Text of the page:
A fellow inmate said the defendant in the Craigslist trial showed no remorse. Closing arguments are today.
A former fellow inmate of Michael John Anderson testified Monday that the defendant in the Craigslist killing told him that he had no plans to plead insanity in his first-degree murder trial because then he'd have to pretend he was remorseful.
The inmate testified during the sixth and final day of testimony in the Scott County District Court trial of Anderson, accused of fatally shooting Katherine Ann Olson in the back after luring her to his parents' Savage home in October 2007.
Anderson, 20, is accused of killing Olson after she answered an ad for a baby sitter he had posted on Craigslist. His defense attorneys maintain he lured Olson, 24, of Minneapolis, to his parents' home for sex or romance, then accidentally shot her when the gun went off in his hands.
Both prosecution and defense will deliver closing arguments today.
Among those testifying Monday was Rory Pauly, 21, a convicted felon now in the Carver County jail. Pauly said he and Anderson became friends when they served six months together in the Scott County jail.
Pauly testified that he, Anderson and a third inmate, Joshua Young, were walking in the jail gym two days before Young's release. The three had never discussed the charges against Anderson before, but Young asked, "Did you do it?"
Pauly said that in response, Anderson just shrugged, but Young pressed him as to why he wouldn't plead insanity.
"He turned around and said, 'Because then I'd have to pretend that I'm sorry,'" Pauly testified.
Pauly said that Anderson smiled as he said it. "I was speechless; I had been sticking up for him,'' Pauly said.
Under cross-examination, Pauly, who faces felony drug charges in two pending cases, said he was not offered anything in exchange for his testimony.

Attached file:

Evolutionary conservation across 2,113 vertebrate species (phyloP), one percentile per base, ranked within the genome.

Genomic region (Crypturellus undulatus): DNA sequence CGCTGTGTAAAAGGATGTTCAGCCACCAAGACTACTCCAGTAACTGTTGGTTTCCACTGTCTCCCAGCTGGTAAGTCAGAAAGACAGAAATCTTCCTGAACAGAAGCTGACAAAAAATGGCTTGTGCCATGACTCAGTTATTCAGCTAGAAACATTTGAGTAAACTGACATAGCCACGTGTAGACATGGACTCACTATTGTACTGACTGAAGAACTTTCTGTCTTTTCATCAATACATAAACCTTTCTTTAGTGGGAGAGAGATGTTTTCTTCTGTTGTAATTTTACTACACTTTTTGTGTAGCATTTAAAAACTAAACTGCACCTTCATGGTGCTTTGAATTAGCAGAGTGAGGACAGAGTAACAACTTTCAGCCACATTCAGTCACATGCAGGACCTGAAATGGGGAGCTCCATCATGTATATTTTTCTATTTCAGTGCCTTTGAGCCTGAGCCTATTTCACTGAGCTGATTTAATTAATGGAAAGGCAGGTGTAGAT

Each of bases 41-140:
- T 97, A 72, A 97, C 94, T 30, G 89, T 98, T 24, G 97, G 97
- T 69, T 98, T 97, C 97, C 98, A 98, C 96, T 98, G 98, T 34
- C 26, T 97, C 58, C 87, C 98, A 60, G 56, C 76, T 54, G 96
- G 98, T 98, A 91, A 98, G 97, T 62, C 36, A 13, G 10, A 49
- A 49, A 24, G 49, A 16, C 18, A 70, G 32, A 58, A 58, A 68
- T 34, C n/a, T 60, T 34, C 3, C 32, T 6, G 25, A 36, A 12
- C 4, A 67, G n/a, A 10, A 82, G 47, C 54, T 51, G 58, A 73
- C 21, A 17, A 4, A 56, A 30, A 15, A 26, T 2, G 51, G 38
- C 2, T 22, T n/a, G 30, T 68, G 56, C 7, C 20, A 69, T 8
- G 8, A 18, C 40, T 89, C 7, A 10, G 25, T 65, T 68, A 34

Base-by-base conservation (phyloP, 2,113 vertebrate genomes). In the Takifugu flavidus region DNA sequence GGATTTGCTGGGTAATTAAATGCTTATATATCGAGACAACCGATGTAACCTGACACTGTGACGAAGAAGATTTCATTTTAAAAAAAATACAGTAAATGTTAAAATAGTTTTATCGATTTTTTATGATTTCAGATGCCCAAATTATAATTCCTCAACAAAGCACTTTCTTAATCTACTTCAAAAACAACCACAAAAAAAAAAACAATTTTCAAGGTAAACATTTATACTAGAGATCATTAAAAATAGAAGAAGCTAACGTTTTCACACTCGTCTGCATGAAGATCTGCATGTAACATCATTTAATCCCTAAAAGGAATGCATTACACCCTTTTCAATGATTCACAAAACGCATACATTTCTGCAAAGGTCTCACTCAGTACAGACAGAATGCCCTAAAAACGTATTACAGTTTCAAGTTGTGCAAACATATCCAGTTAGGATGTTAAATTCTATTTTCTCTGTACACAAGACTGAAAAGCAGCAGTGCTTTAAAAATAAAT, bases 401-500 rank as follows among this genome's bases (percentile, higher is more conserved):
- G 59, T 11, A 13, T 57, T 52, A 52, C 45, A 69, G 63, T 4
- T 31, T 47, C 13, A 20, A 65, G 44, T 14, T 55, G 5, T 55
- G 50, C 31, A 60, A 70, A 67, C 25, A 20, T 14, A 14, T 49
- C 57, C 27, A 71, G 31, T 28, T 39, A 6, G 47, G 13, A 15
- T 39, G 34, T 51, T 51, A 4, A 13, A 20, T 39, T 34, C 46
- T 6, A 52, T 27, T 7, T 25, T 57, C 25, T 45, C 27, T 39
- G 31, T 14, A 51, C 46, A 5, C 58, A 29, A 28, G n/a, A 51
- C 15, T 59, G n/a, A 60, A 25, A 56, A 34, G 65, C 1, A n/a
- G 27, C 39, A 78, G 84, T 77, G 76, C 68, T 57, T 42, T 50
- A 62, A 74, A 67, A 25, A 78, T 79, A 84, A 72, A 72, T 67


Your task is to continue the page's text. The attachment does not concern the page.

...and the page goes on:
Also Monday, Judge Mary Theisen denied defense attorneys' request to ask jurors to consider a lesser charge of third-degree murder unless Anderson takes the stand to explain what happened the day Olson was killed.
After deciding that his client would not take the stand, defense attorney Alan Margoles declined to call any witnesses for the defense.
But after the jury was dismissed, he asked that jurors' instructions be amended to include charges of third-degree murder and second-degree manslaughter-culpable negligence, in addition to the charges of first- and second-degree murder for which Anderson is standing trial.
Theisen agreed to allow the manslaughter charge, but said that because there is no evidence that Olson's death was accidental, she would not allow the third-degree murder instruction. Repeated assertions by the defense that Anderson tripped, causing the gun to go off, were not enough, she said.
After repeating his arguments, Margoles, appearing exasperated, said such evidence would be discussed in a portion of his closing argument that he had planned to not reveal until today. He'll focus on evidence that traces of DNA prove Olson had tied the twine found on her legs when her body was found in the trunk of her car.
"He ordered her at gunpoint to tie one of her ankles," Margoles said of Anderson. "... She knew she was not going to tie the other ankle because she would be helpless, so she ran. He shot her not because he wanted her dead. He shot her like a dog takes off after a car that goes past. Just to keep her there."
In other testimony, Savage police Sgt. Laura Kvasnicka, the lead detective in the case and the state's final witness, took the stand to detail activity in Anderson's AOL e-mail account in the days leading to Olson's death, including that he had sent messages to women looking for "no-strings-attached" relationships on Craigslist mere hours before he allegedly killed Olson.
"I am drama-free, disease-free, 22 and not pushy," Anderson wrote in one e-mail at 12:11 a.m. Oct. 25 in which he invited a woman to dinner before returning to his home "for light conversation."
"If I meet your standards, e-mail me back," Anderson wrote.
The Craigslist user never responded.
The next day, Olson was dead.
Abby Simons • 612-673-4921